Firstly, if a step 304 determines that the data of the time counter C2 is not 0, the inside outside air change-over damper 2 is held in the current position thus ending the routine. If the data t1 is 0, a step 305 subtracts the digital value obtained in the preceding measurement or the digital value Dn of the time To ago from the latest gas sensor output digital value Do and the result is compared with a predetermined value Ll by a step 306. If Do -Dn ≧Ll, a step 307 sets in the time counter C2 the initial data t1 indicative of the time T1 and a step 308 moves the inside/outside air change-over damper 2 to the inside air recirculation position. On the contrary, if Do -Dn <Ll, a step 309 moves the inside/outside air change-over damper 2 to the outside air supply position and the routine is completed.
FIGS. 4 and 5 show the effects of the system of this embodiment, that is, FIG. 4 shows the result of the on-the-vehicle test of the inside/outside air change-over control effected by simply comparing the gas sensor output with a predetermined level THL or the method according to the prior art technique, and FIG. 5 shows the results of the on-the-vehicle test of the inside/outside air change-over control effected according to the embodiment of this invention. Note that the gas sensor output voltage was subjected to thirty-fold differential amplification and converted to a digital value according to 256 divisions per 5 volts.
With the reference level THL being selected to be a digital value 20 (Hex), when the control was effected according to the prior art technique, as shown by the inverted triangles in the Figure, the control was not effected until the predetermined level THL was reached so that the contaminated air entered into the vehicle compartment and the vehicle occupants caught the smell of the contaminated air.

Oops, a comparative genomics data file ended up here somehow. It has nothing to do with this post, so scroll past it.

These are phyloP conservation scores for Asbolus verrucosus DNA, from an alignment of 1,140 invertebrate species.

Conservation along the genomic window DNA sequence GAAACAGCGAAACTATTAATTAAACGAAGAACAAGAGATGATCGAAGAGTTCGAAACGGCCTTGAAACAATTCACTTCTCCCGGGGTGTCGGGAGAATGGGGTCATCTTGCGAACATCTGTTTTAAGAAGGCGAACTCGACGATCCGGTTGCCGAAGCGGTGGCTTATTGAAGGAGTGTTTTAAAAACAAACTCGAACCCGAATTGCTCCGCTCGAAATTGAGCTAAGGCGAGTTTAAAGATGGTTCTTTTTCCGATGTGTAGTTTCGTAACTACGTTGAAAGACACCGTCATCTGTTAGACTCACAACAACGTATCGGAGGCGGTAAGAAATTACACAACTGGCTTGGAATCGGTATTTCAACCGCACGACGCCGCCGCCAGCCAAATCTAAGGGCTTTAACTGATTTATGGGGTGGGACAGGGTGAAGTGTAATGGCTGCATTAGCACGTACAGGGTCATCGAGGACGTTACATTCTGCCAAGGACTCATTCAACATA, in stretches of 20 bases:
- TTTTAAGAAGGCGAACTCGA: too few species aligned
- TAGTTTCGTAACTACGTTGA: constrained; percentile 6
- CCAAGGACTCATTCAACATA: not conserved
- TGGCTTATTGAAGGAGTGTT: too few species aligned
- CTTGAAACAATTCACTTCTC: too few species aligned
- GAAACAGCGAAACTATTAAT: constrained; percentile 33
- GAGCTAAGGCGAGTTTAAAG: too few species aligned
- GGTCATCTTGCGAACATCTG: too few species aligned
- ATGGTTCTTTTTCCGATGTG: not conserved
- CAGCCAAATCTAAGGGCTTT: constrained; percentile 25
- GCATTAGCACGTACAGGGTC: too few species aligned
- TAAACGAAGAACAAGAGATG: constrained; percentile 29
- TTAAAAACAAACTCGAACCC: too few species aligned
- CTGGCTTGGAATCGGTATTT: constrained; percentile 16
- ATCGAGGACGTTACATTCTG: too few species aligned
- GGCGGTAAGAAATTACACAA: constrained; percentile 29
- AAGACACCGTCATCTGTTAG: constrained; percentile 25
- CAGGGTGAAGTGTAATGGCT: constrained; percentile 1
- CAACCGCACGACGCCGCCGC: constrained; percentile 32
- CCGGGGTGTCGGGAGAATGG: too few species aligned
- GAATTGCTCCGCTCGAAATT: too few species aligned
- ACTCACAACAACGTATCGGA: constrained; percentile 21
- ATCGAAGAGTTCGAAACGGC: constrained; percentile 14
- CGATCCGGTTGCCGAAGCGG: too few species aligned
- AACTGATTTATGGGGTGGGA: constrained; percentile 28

Where the control was effected in accordance with the embodiment of this invention, as shown in FIG. 5, the inside/outside air change-over control was effected in response to the rise in the waveform of the sensor output voltage and thus the entry of the contaminated air into the vehicle compartment was prevented efficiently. Here, the unit time To was 3.75 sec and the digital value L as 4 (Hex). Also, the predetermined time T1 was 30 sec.
While, in the above-described embodiment, the slope of the rise in the waveform of the gas sensor output was determined by comparing the output value obtained the predetermined time To ago and the latest output value, the similar effect as the above embodiment can be obtained by differentiating the output waveform and then effecting the inside/outside air change-over control in accordance with the differentiated value.
Further, instead of simply returning the operation to the outside air supply mode at the expiration of a predetermined time after the detection of a rise in the output value of the gas sensor, the outside air supply processing (the steps 305, 306 and 309) may be performed uppn detection that the latest detection value Do is smaller than a predetermined reference value Lo as shown at numeral 400 in FIG. 3. In this case, there is a greater effect of preventing the entry of the contaminated gas.
From the foregoing description it will be seen that an inside/outside air change-over control system provided in accordance with the invention has a great effect of more positively preventing the entry of the contaminated air into the vehicle compartment by virtue of the fact that the mode of operation is changed from the outside air supply mode to the inside air recirculation mode when the rise in the output waveform of a gas sensor is greater than a predetermined slope.
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|U.S. Classification||454/75, 165/248, 165/270, 236/49.3|
|International Classification||B60H1/00, B60H3/00|
|Cooperative Classification||B60H1/008, B60H3/0085, B60H1/00849|
|European Classification||B60H1/00Y5Q, B60H3/00D, B60H1/00Y6A3B|
|May 7, 1982||AS||Assignment|
Owner name: NIPPONDENSO CO., LTD. 1, 1-CHOME, SHOWA-CHO, KARIY
Free format text: ASSIGNMENT OF ASSIGNORS INTEREST.;ASSIGNORS:FUKUI, TOMONORI;EGUCHI, OSAMU;IDO, AKINORI;REEL/FRAME:003994/0678
Effective date: 19820427
|Jan 5, 1988||FPAY||Fee payment|
Year of fee payment: 4
|Oct 28, 1991||FPAY||Fee payment|
Year of fee payment: 8
|Dec 26, 1995||FPAY||Fee payment|
Year of fee payment: 12